Venezuela-based photojournalist Meridith Kohut has won the sixth annual $20,000 Getty Images Chris Hondros Fund (CHF) Award for 2017. Non-profit news organization ProPublica has also won the first-ever Domestic Reporting Grant from the Chris Hondros Fund.
The CHF award honors the work and celebrates the legacy of photojournalist Chris Hondros, who was killed in April 2011 while covering the Libyan civil war. In a prepared statement, Kohut says she will use the grant to continue her documentary photography work in Latin America. In recent years, she has covered Venezuela’s socialist revolution and Hugo Chávez, Cuba’s democratic transition, and issues such as the effects of the drug trade. “Through this grant, [The Chris Hondros Fund] has given me an incredible gift: resources, support and opportunities to make work that matters. To do it in way that honors Chris’ legacy is a task that I will not take lightly.”
According to The New York Times, Hondros had mentored Kohut, having met her in 2007 while Kohut was attending the Eddie Adams workshop; Hondros was her team leader. The five previous CHF Award winners were Bryan Denton, Kevin Frayer, Daniel Berehulak, Andrea Bruce and Tomás Munita.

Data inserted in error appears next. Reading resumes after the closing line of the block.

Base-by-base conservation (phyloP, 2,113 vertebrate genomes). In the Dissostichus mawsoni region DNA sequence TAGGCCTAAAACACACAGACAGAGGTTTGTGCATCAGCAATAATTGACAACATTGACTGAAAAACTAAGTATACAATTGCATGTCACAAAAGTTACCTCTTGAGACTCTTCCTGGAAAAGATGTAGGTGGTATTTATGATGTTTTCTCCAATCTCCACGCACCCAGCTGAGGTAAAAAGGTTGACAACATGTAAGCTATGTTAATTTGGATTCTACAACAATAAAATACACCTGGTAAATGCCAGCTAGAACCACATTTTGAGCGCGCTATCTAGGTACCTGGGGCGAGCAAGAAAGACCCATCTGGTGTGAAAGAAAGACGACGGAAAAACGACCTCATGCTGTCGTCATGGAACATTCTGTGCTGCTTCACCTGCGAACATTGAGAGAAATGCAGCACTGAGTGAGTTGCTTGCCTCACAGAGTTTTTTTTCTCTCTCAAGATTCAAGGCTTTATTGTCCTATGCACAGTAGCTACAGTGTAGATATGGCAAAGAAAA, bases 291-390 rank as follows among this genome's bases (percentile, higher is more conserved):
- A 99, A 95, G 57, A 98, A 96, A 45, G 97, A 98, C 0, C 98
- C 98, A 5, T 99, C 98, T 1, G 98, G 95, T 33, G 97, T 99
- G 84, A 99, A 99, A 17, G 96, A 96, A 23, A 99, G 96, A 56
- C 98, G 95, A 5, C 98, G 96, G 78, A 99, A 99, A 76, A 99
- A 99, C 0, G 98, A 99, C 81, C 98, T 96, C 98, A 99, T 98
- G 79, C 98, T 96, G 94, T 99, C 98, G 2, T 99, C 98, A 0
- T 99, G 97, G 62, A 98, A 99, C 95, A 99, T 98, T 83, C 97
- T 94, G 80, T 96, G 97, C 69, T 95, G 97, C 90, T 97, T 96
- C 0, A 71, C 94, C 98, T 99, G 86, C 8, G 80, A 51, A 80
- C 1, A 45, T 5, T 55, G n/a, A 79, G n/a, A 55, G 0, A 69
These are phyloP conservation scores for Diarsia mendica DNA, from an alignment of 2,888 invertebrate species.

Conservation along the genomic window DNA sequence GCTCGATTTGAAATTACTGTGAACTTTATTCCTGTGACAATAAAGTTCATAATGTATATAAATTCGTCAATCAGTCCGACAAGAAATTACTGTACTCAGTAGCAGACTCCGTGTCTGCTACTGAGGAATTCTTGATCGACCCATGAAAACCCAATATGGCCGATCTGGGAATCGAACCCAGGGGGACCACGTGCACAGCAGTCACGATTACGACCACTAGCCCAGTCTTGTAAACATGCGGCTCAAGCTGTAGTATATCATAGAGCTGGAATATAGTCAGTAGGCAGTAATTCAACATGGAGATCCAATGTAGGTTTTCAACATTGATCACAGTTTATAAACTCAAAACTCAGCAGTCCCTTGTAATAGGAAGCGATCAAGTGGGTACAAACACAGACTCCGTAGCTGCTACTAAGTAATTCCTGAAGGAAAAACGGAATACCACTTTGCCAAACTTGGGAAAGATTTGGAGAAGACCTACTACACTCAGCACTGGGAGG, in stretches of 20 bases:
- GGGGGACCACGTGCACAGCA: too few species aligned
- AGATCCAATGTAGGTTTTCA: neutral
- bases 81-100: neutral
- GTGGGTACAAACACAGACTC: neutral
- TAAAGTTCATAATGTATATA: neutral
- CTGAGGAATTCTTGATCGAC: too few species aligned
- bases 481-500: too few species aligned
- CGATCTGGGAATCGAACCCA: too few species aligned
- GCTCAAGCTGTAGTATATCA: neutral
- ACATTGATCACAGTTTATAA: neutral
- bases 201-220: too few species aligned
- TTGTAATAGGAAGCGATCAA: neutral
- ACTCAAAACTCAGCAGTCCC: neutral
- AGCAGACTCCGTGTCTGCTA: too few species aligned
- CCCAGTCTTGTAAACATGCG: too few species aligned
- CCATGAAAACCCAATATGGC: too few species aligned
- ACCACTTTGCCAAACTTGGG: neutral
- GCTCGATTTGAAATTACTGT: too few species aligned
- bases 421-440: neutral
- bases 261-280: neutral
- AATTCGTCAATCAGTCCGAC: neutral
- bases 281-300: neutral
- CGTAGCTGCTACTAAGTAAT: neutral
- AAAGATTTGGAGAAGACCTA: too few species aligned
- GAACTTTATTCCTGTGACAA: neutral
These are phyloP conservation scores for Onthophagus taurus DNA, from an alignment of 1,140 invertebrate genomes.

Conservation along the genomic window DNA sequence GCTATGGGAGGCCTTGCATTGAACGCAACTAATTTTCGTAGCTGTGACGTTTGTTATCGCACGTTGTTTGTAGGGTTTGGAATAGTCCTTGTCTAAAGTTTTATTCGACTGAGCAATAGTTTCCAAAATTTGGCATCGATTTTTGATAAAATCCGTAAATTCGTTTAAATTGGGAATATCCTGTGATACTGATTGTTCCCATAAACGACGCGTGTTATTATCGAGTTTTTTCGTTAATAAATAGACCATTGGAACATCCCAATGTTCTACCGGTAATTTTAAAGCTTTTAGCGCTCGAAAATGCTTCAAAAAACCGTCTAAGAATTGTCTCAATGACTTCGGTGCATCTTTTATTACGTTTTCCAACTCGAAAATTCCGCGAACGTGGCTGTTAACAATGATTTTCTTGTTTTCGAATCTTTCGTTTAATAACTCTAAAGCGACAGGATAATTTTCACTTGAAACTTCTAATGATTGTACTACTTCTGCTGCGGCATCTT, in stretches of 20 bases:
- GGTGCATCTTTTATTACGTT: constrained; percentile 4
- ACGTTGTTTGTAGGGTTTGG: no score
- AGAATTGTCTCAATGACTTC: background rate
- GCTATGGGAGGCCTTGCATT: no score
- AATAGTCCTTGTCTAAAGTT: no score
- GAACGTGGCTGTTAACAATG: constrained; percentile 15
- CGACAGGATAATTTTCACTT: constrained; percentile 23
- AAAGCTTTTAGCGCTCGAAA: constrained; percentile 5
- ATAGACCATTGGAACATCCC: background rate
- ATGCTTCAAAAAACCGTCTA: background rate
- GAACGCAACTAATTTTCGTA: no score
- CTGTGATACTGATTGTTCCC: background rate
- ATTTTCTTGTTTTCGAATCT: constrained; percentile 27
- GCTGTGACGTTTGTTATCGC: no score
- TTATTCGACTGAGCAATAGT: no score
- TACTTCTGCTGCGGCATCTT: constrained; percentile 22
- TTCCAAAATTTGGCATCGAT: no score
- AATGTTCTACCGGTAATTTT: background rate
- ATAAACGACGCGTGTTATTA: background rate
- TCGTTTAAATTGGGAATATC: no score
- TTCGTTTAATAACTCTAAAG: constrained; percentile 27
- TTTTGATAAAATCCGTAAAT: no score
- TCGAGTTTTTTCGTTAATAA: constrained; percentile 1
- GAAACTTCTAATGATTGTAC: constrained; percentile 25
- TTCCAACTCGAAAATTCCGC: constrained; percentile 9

The Hondros Fund’s new Domestic Reporting Grant is dedicated to the defense of press freedom in the U.S. According to a report in Time, the $10,000 award will be used by ProPublica to produce work that relates to the aftermath of the 2016 U.S. Presidential election, as well as issues relating to anything from the environment to healthcare to immigration.
A reception and silent auction will take place Wednesday, May 3, at the Aperture Gallery in New York City.
The work of Chris Hondros is also the subject of a new documentary, Hondros, which premiered at Tribeca Film Festival last week.
Tim Hetherington, Chris Hondros: Remembering Them As They Lived
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